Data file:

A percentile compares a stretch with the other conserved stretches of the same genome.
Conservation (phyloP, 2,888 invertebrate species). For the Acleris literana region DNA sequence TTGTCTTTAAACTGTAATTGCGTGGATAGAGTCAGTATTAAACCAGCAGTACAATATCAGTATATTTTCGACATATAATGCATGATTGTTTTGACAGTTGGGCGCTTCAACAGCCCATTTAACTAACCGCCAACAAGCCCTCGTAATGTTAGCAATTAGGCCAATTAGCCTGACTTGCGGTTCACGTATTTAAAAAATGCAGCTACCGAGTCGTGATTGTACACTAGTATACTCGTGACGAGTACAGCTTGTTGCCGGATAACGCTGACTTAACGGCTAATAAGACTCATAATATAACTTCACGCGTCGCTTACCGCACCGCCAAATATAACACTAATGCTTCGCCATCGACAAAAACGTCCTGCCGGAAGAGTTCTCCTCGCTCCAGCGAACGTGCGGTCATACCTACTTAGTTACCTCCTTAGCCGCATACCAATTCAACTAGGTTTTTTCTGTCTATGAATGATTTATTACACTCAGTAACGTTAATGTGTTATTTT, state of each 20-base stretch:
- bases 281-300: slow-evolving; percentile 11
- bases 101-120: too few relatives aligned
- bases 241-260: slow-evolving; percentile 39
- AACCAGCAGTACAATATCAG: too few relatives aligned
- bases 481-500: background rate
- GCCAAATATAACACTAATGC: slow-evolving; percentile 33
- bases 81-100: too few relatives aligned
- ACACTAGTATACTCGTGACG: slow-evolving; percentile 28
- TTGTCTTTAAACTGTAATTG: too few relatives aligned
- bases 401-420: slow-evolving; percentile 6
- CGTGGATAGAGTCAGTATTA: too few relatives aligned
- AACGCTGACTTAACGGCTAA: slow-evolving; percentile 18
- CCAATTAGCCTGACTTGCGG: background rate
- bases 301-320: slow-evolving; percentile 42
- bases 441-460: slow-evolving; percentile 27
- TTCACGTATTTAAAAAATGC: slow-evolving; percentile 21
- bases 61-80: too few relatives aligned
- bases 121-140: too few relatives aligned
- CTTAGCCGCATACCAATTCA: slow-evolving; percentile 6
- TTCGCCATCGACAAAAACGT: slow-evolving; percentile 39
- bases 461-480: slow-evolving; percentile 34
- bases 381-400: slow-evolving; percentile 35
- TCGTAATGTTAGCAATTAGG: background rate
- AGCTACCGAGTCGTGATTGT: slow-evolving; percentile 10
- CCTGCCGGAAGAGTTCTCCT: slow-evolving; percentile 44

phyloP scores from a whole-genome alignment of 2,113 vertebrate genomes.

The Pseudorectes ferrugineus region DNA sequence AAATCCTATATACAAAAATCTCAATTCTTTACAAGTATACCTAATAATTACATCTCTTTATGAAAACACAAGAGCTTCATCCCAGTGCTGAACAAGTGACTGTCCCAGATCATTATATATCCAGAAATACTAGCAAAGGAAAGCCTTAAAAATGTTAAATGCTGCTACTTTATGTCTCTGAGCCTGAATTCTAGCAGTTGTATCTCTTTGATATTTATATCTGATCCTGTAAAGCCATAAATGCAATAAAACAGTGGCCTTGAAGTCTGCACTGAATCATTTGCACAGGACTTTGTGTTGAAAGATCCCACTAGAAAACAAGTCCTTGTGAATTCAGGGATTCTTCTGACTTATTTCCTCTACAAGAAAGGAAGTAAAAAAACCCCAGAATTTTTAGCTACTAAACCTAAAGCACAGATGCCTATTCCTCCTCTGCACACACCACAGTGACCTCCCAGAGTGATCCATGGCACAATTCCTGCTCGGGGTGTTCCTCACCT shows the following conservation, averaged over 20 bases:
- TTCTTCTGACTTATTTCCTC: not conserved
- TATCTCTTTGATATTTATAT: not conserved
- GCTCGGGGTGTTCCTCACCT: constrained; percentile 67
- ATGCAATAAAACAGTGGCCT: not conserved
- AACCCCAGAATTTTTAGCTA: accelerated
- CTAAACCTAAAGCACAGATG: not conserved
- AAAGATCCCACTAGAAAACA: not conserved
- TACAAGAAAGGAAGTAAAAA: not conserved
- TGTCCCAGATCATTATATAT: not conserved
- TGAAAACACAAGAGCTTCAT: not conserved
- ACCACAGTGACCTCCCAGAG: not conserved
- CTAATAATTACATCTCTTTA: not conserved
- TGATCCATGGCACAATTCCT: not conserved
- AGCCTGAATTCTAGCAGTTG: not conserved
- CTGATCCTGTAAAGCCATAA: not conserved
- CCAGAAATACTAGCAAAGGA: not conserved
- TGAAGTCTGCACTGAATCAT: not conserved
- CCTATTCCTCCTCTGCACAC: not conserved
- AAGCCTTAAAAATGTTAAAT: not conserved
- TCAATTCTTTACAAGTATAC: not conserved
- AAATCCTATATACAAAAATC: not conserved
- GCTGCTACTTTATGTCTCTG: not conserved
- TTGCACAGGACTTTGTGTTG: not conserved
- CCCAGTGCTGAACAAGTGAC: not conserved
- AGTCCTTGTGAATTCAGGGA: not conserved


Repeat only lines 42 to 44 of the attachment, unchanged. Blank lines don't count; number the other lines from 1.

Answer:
- TGATCCATGGCACAATTCCT: not conserved
- AGCCTGAATTCTAGCAGTTG: not conserved
- CTGATCCTGTAAAGCCATAA: not conserved